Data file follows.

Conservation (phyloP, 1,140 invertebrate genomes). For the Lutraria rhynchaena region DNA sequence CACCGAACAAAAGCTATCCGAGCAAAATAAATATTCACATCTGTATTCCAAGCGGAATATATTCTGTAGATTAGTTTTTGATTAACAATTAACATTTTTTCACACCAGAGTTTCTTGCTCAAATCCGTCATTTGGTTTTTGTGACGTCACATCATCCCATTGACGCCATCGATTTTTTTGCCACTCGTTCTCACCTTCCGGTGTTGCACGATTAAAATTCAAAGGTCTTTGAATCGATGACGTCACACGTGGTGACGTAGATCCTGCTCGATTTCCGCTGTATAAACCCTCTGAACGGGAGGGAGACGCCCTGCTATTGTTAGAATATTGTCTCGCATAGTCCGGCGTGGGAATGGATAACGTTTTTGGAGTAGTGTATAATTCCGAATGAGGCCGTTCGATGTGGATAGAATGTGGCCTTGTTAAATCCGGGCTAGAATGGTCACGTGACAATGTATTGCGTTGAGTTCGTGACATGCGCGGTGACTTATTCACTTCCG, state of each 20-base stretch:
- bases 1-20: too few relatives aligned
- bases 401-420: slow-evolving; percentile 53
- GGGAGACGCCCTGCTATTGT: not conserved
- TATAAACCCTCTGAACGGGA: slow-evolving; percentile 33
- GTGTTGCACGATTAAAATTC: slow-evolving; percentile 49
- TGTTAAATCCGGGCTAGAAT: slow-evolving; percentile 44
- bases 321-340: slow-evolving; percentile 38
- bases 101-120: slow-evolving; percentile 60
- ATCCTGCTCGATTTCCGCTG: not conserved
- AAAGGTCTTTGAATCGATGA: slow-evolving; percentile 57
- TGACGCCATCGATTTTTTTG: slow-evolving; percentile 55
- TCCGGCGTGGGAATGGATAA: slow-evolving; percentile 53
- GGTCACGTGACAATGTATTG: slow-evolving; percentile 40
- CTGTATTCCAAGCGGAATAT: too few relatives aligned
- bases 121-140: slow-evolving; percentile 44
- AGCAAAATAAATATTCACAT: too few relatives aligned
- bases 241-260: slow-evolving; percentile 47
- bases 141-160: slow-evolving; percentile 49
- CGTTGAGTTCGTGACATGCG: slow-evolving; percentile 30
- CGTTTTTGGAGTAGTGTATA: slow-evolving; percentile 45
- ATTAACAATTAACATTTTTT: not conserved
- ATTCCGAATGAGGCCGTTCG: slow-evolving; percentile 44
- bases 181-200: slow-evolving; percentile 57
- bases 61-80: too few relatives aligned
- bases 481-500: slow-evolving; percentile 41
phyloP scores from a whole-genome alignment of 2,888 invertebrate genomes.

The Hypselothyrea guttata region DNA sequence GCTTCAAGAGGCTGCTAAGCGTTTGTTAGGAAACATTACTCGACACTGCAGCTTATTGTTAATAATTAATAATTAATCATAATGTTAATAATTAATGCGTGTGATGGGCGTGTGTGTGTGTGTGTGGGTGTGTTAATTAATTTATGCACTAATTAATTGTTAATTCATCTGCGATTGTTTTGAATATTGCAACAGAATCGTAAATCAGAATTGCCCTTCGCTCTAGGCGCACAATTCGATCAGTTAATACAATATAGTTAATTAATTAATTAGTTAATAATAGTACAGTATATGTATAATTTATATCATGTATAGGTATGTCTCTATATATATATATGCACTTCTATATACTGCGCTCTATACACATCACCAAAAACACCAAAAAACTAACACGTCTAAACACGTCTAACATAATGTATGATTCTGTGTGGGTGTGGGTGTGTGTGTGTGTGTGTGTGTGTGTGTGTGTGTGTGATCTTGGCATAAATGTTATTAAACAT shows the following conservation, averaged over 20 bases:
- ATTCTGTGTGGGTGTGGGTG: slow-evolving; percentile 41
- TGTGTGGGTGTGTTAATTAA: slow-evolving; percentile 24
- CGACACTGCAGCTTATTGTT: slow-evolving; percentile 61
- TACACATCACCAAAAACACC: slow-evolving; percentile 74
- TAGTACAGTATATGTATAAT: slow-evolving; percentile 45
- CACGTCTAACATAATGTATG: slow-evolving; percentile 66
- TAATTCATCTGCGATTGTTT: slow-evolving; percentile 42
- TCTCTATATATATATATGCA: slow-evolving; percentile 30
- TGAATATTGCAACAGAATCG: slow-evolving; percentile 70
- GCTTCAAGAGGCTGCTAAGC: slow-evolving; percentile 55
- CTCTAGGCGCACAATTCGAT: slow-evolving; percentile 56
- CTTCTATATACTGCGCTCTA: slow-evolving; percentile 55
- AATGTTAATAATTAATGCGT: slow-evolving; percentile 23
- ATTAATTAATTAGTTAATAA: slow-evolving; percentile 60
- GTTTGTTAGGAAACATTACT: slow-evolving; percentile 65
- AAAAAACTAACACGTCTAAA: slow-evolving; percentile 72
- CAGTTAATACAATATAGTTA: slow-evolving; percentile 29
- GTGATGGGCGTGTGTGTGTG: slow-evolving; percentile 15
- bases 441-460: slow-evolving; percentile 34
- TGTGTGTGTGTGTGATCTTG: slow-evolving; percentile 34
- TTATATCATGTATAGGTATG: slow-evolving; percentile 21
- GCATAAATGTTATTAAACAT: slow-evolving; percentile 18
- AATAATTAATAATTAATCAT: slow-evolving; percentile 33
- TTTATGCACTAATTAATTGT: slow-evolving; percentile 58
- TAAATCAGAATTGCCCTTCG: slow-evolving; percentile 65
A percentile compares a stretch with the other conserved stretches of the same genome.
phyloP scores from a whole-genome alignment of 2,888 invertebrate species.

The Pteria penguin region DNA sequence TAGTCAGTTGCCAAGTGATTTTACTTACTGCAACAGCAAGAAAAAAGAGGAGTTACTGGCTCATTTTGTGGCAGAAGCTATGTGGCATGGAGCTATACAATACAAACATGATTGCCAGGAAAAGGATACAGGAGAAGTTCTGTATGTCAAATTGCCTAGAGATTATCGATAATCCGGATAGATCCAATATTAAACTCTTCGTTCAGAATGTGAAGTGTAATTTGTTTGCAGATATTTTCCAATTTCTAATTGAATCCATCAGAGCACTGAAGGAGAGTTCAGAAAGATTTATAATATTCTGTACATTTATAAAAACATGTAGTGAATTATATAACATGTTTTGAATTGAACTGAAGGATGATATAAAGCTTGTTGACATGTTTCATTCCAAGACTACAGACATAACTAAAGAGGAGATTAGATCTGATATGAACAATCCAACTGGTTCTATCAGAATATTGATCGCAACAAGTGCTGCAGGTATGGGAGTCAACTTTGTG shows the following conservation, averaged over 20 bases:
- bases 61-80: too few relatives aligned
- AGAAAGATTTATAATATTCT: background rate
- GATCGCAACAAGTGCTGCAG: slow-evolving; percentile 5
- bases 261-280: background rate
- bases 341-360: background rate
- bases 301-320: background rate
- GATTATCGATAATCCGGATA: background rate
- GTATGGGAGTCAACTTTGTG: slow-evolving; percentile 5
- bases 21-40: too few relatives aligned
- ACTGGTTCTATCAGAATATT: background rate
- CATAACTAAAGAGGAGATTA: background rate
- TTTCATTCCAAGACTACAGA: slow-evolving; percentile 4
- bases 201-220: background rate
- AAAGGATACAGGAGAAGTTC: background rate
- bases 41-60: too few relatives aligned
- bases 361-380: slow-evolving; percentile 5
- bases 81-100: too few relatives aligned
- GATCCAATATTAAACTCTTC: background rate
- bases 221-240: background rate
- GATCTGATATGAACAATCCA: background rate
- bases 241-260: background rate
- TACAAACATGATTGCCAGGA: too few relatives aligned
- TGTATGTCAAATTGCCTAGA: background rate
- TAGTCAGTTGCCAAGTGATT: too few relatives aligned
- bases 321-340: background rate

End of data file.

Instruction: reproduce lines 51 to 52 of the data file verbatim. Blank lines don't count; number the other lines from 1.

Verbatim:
- AATAATTAATAATTAATCAT: slow-evolving; percentile 33
- TTTATGCACTAATTAATTGT: slow-evolving; percentile 58